Described as the worst drinking water contamination in United States history, <"http://www.yourlawyer.com/topics/overview/Camp-Lejeune-Benzene-Poisoning">Camp Lejeune water impacted some one million people from the 1950s to the mid-1980s with exposure to dangerous, often carcinogenic chemicals including benzene, trichloroethylene (TCE), tetrachloroethylene (PCE), and vinyl chloride. The Department of the Navy eventually blamed this environmentally catastrophic exposure on an off-base dry cleaner.
Now, says the Miami Herald, legislation was approved by the Senate Veterans Affairs Committee this week that would provide health care to the thousands of Marine veterans and their families who lived on the toxic North Carolina base. The bill still must go through the full Senate and the House of Representatives, the departments of Defense and Veterans Affairs oppose the bill, the Obama White House has not given its position on the bill, and Congress must appropriate money for the measure, noted the Miami Herald.
As weâ€™ve explained, the proposed law is meant to help some, not all, alleged victims of toxic water at Camp Lejeune and would allow veterans and family members whose health was endangered by Camp Lejeuneâ€™s tainted water to receive health care through the Department of Veterans Affairs. If it becomes law, the bill would create a presumptive link between contaminated drinking water and certain diseases that have plagued veterans and their families who lived at Camp Lejeune the mid-1950s to the mid-1980s.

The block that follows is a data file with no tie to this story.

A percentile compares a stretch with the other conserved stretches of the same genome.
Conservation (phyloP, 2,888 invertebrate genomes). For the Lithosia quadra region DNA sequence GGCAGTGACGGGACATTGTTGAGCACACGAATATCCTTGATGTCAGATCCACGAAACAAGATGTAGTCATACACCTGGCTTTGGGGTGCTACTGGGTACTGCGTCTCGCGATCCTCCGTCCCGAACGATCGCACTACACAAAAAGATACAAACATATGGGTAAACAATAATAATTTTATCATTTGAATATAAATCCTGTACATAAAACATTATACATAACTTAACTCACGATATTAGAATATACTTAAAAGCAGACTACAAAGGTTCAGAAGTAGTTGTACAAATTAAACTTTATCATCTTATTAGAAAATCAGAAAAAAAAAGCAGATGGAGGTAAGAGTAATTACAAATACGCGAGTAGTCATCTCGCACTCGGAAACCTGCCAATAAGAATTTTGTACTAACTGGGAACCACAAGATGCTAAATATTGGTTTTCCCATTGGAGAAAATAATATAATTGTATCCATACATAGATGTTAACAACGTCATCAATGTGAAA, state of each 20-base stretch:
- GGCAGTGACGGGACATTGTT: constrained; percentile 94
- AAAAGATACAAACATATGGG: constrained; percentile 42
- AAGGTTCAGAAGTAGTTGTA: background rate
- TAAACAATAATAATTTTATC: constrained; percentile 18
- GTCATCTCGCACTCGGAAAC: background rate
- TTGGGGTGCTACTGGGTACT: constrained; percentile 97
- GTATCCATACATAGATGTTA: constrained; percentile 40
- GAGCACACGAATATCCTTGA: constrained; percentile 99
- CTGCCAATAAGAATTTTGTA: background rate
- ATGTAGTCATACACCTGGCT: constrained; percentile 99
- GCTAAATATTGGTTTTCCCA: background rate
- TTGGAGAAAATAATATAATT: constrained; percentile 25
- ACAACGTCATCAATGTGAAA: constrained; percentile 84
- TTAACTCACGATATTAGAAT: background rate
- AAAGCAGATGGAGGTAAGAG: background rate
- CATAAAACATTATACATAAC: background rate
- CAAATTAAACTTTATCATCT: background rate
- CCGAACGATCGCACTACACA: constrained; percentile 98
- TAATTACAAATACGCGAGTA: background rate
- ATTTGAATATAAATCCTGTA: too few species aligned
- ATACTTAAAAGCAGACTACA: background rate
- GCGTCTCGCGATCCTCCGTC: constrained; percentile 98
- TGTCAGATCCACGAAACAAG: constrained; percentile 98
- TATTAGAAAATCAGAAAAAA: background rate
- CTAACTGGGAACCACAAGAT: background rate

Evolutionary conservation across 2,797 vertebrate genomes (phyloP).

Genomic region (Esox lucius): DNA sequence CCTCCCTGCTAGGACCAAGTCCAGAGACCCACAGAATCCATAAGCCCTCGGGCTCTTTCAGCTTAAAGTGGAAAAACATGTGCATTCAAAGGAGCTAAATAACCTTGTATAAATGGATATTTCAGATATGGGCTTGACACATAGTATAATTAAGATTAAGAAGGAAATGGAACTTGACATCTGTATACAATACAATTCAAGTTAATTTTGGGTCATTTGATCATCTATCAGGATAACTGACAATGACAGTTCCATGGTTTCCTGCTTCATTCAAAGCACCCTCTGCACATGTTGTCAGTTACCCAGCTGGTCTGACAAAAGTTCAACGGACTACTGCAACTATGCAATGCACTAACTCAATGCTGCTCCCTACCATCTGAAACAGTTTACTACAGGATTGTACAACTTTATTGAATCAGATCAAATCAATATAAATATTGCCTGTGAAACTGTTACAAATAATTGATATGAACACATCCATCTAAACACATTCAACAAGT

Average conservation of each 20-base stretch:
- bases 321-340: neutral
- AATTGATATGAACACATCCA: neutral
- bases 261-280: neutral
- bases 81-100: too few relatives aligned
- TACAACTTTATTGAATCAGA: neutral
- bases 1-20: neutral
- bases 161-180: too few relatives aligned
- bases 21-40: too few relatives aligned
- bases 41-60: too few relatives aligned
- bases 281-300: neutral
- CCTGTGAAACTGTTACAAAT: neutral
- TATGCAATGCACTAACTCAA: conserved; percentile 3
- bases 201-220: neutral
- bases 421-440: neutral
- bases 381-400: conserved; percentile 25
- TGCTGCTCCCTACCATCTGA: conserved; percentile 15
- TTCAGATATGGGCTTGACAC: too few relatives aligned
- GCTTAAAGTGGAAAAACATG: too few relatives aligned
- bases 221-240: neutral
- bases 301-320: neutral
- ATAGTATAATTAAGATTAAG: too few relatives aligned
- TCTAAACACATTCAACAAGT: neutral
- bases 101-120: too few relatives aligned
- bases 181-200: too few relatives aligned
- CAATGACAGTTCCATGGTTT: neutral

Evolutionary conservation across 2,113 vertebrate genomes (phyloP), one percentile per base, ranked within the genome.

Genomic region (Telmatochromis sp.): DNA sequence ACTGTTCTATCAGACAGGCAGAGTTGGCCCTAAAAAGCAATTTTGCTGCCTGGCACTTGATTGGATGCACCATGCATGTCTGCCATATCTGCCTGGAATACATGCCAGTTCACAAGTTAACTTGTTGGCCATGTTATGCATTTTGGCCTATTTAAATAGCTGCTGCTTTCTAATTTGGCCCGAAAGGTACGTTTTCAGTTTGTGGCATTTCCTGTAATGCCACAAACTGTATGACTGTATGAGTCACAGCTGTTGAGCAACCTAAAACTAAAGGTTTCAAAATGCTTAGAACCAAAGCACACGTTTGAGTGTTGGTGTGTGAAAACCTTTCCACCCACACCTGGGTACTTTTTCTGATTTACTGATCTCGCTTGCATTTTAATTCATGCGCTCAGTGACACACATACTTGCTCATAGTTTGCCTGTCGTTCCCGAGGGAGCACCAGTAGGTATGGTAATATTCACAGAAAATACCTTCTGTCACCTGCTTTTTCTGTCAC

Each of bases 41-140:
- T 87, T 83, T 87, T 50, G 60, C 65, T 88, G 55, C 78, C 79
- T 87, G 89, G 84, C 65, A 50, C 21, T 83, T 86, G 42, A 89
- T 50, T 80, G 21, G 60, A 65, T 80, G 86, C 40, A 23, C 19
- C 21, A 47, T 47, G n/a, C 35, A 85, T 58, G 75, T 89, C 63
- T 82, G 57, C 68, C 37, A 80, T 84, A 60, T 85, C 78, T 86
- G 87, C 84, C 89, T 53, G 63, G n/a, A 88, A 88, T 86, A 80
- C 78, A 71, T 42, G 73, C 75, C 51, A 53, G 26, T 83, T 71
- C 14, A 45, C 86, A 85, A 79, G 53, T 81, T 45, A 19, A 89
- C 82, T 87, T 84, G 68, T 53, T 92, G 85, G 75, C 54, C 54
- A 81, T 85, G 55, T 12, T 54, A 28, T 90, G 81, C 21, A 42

Some medical experts have connected the Camp Lejeune contamination to birth defects, childhood leukemia, and other cancers, noted Miami Herald.
Companion legislation, The Janey Ensminger Act was filed in the House by Representative Brad Miller (Democrat-North Carolina); that bill is still in committee, said the Miami Herald.
Good headway was made this week for the Caring for Camp Lejeune Veterans Act of 2011, sponsored by Senator Richard Burr of North Carolina, senior Republican on the Veterans Affairs Committee, said the Miami Herald. “It’s significant. I was elated,” said retired Marine Staff Sergeant Jerry Ensminger, of White Lake, North Carolina. Ensminger lobbied Congress for over 12 years, prompted by his daughterâ€™s illness and death.
The Miami Herald explained that this weekâ€™s approval â€œturnedâ€ on a deal Burr made with the Veteran Affairs Committee’s Democratic chairwoman, Senator Patty Murray of Washington that would have mandated the VA to offer care for illnesses linked to Camp Lejeune. Murray feels the Defense Department, the entity allegedly responsible for the contamination at Camp Lejeune, should foot the costs; Burr and others feel the onus should fall with the VA for actual care.
While well intentioned and certainly a boon to Camp Lejeuneâ€™s poisoned water, many argue that the legislation does not provide for civilians who worked at the base during the contamination.